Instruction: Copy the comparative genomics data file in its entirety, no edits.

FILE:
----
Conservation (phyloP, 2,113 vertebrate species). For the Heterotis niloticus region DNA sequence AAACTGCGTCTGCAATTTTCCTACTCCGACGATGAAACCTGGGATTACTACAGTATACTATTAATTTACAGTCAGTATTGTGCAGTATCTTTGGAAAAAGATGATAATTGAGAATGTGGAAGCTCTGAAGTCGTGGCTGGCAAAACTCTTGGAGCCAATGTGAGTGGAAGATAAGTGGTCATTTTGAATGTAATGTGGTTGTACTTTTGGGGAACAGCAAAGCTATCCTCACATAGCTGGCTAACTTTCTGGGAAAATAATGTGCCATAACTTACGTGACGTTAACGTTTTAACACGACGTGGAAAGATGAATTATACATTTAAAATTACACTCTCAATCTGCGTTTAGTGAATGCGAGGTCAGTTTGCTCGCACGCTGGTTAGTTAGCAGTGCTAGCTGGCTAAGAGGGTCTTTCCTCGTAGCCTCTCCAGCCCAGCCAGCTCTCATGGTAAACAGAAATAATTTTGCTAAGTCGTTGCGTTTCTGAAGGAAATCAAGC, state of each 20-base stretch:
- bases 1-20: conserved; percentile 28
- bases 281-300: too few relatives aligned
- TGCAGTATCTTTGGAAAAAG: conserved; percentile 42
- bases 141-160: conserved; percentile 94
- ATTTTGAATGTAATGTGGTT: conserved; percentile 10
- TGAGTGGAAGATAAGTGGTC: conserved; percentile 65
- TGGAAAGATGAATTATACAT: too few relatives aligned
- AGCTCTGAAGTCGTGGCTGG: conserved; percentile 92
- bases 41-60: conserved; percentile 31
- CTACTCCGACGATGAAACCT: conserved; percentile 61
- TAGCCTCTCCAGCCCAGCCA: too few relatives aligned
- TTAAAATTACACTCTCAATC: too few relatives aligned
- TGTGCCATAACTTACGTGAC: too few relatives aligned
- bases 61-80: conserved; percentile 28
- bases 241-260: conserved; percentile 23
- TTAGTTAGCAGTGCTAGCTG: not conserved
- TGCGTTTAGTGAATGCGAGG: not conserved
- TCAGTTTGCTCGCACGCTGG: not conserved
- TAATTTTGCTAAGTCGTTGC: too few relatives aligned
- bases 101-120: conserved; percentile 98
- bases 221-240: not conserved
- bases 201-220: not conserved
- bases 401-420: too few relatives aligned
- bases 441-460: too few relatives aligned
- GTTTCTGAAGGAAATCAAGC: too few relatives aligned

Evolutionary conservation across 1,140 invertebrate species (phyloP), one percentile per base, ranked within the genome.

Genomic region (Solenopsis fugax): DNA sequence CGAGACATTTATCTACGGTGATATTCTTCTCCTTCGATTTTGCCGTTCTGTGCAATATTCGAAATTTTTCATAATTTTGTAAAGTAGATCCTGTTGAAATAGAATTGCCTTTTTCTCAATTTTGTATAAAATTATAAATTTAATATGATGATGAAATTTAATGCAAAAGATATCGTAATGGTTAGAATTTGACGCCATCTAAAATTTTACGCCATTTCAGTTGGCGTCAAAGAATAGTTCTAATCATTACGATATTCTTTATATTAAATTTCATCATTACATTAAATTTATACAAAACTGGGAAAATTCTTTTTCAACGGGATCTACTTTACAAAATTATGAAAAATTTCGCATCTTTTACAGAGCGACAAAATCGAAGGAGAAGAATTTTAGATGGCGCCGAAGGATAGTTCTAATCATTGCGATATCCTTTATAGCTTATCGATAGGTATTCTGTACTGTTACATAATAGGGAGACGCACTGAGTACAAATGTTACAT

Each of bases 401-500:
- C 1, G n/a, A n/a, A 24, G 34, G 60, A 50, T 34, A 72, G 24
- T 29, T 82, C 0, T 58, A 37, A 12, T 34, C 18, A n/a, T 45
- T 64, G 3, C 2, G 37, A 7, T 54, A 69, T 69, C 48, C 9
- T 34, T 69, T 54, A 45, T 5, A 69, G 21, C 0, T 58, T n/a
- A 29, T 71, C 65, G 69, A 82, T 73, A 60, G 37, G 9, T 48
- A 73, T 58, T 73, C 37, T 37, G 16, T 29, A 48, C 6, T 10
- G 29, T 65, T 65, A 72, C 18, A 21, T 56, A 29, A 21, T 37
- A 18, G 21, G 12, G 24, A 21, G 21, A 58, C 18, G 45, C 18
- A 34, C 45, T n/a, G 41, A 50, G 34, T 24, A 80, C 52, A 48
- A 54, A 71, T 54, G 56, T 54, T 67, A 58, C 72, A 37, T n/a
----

Conservation (phyloP, 2,113 vertebrate species). For the Heterotis niloticus region DNA sequence AAACTGCGTCTGCAATTTTCCTACTCCGACGATGAAACCTGGGATTACTACAGTATACTATTAATTTACAGTCAGTATTGTGCAGTATCTTTGGAAAAAGATGATAATTGAGAATGTGGAAGCTCTGAAGTCGTGGCTGGCAAAACTCTTGGAGCCAATGTGAGTGGAAGATAAGTGGTCATTTTGAATGTAATGTGGTTGTACTTTTGGGGAACAGCAAAGCTATCCTCACATAGCTGGCTAACTTTCTGGGAAAATAATGTGCCATAACTTACGTGACGTTAACGTTTTAACACGACGTGGAAAGATGAATTATACATTTAAAATTACACTCTCAATCTGCGTTTAGTGAATGCGAGGTCAGTTTGCTCGCACGCTGGTTAGTTAGCAGTGCTAGCTGGCTAAGAGGGTCTTTCCTCGTAGCCTCTCCAGCCCAGCCAGCTCTCATGGTAAACAGAAATAATTTTGCTAAGTCGTTGCGTTTCTGAAGGAAATCAAGC, state of each 20-base stretch:
- bases 1-20: conserved; percentile 28
- bases 281-300: too few relatives aligned
- TGCAGTATCTTTGGAAAAAG: conserved; percentile 42
- bases 141-160: conserved; percentile 94
- ATTTTGAATGTAATGTGGTT: conserved; percentile 10
- TGAGTGGAAGATAAGTGGTC: conserved; percentile 65
- TGGAAAGATGAATTATACAT: too few relatives aligned
- AGCTCTGAAGTCGTGGCTGG: conserved; percentile 92
- bases 41-60: conserved; percentile 31
- CTACTCCGACGATGAAACCT: conserved; percentile 61
- TAGCCTCTCCAGCCCAGCCA: too few relatives aligned
- TTAAAATTACACTCTCAATC: too few relatives aligned
- TGTGCCATAACTTACGTGAC: too few relatives aligned
- bases 61-80: conserved; percentile 28
- bases 241-260: conserved; percentile 23
- TTAGTTAGCAGTGCTAGCTG: not conserved
- TGCGTTTAGTGAATGCGAGG: not conserved
- TCAGTTTGCTCGCACGCTGG: not conserved
- TAATTTTGCTAAGTCGTTGC: too few relatives aligned
- bases 101-120: conserved; percentile 98
- bases 221-240: not conserved
- bases 201-220: not conserved
- bases 401-420: too few relatives aligned
- bases 441-460: too few relatives aligned
- GTTTCTGAAGGAAATCAAGC: too few relatives aligned

Evolutionary conservation across 1,140 invertebrate species (phyloP), one percentile per base, ranked within the genome.

Genomic region (Solenopsis fugax): DNA sequence CGAGACATTTATCTACGGTGATATTCTTCTCCTTCGATTTTGCCGTTCTGTGCAATATTCGAAATTTTTCATAATTTTGTAAAGTAGATCCTGTTGAAATAGAATTGCCTTTTTCTCAATTTTGTATAAAATTATAAATTTAATATGATGATGAAATTTAATGCAAAAGATATCGTAATGGTTAGAATTTGACGCCATCTAAAATTTTACGCCATTTCAGTTGGCGTCAAAGAATAGTTCTAATCATTACGATATTCTTTATATTAAATTTCATCATTACATTAAATTTATACAAAACTGGGAAAATTCTTTTTCAACGGGATCTACTTTACAAAATTATGAAAAATTTCGCATCTTTTACAGAGCGACAAAATCGAAGGAGAAGAATTTTAGATGGCGCCGAAGGATAGTTCTAATCATTGCGATATCCTTTATAGCTTATCGATAGGTATTCTGTACTGTTACATAATAGGGAGACGCACTGAGTACAAATGTTACAT

Each of bases 401-500:
- C 1, G n/a, A n/a, A 24, G 34, G 60, A 50, T 34, A 72, G 24
- T 29, T 82, C 0, T 58, A 37, A 12, T 34, C 18, A n/a, T 45
- T 64, G 3, C 2, G 37, A 7, T 54, A 69, T 69, C 48, C 9
- T 34, T 69, T 54, A 45, T 5, A 69, G 21, C 0, T 58, T n/a
- A 29, T 71, C 65, G 69, A 82, T 73, A 60, G 37, G 9, T 48
- A 73, T 58, T 73, C 37, T 37, G 16, T 29, A 48, C 6, T 10
- G 29, T 65, T 65, A 72, C 18, A 21, T 56, A 29, A 21, T 37
- A 18, G 21, G 12, G 24, A 21, G 21, A 58, C 18, G 45, C 18
- A 34, C 45, T n/a, G 41, A 50, G 34, T 24, A 80, C 52, A 48
- A 54, A 71, T 54, G 56, T 54, T 67, A 58, C 72, A 37, T n/a